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Copyright: Public Domain

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The Basics of Public Domain

When a work is noted as being in the Public Domain, it is not covered by copyright, or any other intellectual property rights. Works generally enter the Public Domain  three different ways:

  1. Works created by the United States government are automatically in the Public Domain. As taxpayers, we have already paid for the creation of works by the US government, and therefore own the rights to any work created by its employees. PLEASE NOTE: works by state and local governments are likely protected by copyright.
  2. Works whose copyright has expired. Copyright terms vary depending on the type of work and the publication status. Generally, any item published before January 1, 1923  is in the Public Domain. For more specific terms, please see Peter Hirtle's "Copyright Term and the Public Domain in the United States."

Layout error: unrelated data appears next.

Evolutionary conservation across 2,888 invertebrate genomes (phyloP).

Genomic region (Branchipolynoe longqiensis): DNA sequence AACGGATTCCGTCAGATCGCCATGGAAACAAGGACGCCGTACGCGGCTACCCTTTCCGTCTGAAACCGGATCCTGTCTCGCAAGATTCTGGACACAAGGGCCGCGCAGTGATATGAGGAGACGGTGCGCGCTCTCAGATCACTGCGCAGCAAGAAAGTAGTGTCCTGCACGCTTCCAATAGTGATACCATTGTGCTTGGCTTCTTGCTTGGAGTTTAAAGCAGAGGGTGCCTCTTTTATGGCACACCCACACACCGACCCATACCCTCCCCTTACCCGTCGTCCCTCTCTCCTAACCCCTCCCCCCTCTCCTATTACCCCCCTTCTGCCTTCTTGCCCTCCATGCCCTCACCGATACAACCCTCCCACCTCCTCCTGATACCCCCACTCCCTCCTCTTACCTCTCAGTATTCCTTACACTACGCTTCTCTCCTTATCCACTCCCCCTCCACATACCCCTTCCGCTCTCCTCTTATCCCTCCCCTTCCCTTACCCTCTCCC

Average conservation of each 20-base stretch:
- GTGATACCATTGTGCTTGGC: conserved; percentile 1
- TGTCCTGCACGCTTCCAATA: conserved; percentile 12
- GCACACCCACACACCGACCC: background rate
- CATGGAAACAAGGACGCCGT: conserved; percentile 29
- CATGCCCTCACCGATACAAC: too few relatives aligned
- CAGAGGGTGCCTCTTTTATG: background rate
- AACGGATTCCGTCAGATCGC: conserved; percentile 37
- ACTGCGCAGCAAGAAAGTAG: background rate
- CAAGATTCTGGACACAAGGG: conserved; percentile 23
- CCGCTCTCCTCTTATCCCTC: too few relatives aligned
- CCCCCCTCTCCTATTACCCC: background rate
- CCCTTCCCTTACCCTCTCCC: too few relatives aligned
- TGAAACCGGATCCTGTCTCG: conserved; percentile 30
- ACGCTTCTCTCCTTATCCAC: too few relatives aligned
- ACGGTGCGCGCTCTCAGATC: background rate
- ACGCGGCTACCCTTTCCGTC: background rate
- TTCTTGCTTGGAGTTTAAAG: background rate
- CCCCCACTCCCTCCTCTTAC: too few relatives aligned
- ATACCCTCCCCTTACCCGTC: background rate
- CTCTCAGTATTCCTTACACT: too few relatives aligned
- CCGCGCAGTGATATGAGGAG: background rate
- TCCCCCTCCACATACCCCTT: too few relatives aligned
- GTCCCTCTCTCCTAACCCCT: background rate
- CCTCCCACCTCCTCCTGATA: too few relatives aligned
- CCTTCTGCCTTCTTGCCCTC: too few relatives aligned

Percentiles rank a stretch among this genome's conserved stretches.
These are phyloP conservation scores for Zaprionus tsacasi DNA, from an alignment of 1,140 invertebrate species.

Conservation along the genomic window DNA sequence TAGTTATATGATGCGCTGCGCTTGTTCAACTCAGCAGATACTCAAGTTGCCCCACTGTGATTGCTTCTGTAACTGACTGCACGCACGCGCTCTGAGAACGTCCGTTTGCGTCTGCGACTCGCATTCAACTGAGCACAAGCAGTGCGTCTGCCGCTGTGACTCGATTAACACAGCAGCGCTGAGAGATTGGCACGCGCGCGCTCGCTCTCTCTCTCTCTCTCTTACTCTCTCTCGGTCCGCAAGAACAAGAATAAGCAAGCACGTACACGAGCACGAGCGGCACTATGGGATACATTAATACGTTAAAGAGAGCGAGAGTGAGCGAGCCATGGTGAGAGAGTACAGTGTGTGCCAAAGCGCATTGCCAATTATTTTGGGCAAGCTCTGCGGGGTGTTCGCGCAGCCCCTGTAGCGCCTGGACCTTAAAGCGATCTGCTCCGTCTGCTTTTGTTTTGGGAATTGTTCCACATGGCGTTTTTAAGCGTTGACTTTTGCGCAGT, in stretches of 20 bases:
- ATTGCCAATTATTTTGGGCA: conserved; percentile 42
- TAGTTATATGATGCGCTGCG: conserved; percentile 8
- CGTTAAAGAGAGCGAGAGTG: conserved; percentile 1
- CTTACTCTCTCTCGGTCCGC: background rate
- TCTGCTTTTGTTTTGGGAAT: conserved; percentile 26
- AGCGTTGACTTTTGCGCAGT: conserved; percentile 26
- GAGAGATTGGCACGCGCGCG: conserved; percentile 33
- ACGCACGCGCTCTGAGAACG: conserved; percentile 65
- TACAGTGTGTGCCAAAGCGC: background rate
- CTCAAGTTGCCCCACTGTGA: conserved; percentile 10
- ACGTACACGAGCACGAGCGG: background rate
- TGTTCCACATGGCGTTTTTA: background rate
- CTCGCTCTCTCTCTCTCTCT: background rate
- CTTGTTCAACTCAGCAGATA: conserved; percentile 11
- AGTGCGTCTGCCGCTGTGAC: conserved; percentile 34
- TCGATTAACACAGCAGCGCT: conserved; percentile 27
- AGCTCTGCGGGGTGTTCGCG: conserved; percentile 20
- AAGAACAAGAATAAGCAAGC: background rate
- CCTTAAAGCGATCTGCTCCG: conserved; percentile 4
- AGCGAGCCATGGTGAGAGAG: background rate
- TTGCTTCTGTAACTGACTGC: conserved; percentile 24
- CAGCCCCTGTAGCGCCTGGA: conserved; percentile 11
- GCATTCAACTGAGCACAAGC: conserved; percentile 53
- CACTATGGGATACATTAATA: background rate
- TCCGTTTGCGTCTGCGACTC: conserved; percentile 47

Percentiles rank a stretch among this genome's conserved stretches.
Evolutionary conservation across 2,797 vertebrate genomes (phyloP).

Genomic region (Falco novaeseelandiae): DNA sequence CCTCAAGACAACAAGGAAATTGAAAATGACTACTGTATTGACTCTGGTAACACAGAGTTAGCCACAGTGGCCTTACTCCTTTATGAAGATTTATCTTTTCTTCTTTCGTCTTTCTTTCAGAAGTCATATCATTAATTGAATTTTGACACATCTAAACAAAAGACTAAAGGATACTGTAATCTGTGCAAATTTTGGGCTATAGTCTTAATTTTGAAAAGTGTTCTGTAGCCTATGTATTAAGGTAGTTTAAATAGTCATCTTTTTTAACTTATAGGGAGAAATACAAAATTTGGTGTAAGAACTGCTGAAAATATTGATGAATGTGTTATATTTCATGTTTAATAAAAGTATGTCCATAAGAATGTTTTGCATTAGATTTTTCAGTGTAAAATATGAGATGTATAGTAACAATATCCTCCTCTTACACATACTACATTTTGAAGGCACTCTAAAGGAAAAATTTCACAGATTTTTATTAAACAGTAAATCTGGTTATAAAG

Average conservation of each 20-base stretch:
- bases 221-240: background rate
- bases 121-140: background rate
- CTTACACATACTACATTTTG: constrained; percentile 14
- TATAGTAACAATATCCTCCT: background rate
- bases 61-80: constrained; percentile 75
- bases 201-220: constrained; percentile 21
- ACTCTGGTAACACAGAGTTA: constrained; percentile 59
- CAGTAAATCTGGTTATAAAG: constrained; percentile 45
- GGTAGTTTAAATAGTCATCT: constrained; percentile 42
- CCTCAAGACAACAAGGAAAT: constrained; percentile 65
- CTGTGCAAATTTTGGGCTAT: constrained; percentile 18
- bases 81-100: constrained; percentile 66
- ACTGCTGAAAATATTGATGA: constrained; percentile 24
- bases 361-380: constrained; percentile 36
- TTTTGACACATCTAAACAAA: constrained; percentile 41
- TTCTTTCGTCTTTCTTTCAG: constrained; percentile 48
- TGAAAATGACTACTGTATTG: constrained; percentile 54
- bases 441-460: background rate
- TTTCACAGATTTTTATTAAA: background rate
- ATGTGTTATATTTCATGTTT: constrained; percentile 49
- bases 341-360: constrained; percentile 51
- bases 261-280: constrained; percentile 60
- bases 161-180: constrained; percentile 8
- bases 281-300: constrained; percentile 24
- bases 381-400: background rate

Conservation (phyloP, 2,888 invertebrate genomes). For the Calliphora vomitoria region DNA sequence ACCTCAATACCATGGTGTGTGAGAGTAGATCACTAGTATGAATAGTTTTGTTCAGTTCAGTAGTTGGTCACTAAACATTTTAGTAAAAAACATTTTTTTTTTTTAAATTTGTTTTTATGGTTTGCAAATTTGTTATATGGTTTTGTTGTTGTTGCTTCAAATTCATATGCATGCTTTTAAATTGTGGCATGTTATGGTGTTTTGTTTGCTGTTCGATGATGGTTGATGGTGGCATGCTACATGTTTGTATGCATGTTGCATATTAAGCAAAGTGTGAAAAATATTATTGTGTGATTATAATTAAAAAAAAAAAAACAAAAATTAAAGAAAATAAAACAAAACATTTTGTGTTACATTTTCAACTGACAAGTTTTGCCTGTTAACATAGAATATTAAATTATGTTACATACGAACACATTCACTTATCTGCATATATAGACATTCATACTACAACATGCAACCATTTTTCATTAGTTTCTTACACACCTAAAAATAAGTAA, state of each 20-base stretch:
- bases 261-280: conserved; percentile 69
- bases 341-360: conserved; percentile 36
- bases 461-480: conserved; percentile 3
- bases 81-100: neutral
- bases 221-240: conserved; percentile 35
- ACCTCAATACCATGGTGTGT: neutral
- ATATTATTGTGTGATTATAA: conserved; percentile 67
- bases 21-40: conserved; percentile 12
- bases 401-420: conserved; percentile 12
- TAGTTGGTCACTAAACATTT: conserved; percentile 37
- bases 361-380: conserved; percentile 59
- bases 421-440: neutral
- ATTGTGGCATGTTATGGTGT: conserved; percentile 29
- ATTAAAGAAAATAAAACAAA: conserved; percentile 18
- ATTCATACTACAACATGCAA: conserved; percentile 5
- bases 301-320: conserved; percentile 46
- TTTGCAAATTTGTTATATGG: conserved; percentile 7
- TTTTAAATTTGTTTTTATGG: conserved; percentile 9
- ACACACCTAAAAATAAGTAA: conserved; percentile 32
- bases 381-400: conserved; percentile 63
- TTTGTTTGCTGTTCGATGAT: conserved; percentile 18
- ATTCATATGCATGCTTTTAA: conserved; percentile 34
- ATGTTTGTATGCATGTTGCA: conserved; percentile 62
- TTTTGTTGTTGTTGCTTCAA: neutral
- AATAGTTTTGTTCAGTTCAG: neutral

3. Works released into the Public Domain by the author. Some authors choose to relenquish their intellectual property rights and publish their works in the Public Domain.

Copyright Term and the Public Domain in the United States

Peter Hirtle's invaluable guide to copyright terms and the Public Domain.

The Public Domain: Enclosing the Commons of the Mind

James Boyle, a professor of law at Duke University discusses his book "The Public Domain: Enclosing the Commons of the Mind."

Additional Information on Public Domain Works

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